Let's get a few things straight before we take a deeper dive into all things magnesium.
Magnesium is an incredibly important mineral for the human body.
Most people are pretty deficient in magnesium however.
These deficiencies lead to a whole host of ailments. T
he solution to these deficiencies is twofold, magnesium rich food, but also supplementation is often needed because our soil is very depleted in magnesium these days.
For starters it's a whole lot more important than you probably know...
-Magnesium is one of the most abundant minerals in the body.
-50% of magnesium is located in and on the surface of the bones.
-Magnesium is a necessary cofactor for over 300 biochemical reactions in the human body (such as muscle building, maintaining nerve function, keeping healthy heartbeat and sustaining optimal immune system function).
-Magnesium is not easily absorbed into the digestive tract unless attached to a transporting substance, which is why it’s often chelated to organic and amino acids, or used transdermally.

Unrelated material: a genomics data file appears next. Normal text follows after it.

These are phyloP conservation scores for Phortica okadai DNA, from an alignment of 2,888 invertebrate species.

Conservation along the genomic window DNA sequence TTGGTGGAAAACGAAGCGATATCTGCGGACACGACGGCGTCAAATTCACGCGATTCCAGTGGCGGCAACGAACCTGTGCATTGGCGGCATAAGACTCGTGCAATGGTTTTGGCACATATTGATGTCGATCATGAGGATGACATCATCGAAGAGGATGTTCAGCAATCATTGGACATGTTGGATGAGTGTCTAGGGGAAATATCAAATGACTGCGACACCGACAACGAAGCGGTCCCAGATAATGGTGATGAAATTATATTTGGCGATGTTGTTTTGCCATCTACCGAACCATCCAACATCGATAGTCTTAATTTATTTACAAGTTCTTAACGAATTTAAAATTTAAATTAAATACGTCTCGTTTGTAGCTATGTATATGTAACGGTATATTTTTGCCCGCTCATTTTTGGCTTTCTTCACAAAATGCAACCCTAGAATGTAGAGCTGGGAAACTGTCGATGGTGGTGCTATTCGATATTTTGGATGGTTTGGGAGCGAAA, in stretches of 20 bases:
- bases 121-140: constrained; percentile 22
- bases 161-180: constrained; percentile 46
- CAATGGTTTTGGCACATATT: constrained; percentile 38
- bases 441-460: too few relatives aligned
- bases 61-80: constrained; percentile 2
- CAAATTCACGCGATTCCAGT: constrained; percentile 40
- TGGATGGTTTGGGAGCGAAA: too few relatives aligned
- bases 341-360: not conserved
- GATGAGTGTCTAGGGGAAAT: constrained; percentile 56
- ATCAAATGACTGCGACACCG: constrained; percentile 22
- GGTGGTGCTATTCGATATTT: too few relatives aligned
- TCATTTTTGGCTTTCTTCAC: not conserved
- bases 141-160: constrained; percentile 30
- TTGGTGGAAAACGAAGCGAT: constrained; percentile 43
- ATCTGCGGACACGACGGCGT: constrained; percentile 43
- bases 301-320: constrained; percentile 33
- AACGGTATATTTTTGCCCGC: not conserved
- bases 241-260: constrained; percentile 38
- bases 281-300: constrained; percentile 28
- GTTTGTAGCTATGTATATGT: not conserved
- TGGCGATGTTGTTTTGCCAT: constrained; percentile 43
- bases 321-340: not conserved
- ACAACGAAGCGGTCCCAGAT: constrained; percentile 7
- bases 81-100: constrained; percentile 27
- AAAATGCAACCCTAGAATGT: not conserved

-Depleted soil conditions mean that plants (and meat from animals that feed on these plants) are lower in magnesium. Use of chemicals like fluoride and chlorine in the water supply make magnesium less available in water since these chemicals can bind to magnesium.
-Common substances that many of us consume daily, like caffeine and sugar, also deplete the body’s magnesium levels…(it takes 54 molecules of magnesium to process one molecule of sugar).
-Because insulin is necessary to shuttle magnesium to storage, and many people are insulin resistant because of high blood glucose levels, storing magnesium is more challenging for these individuals.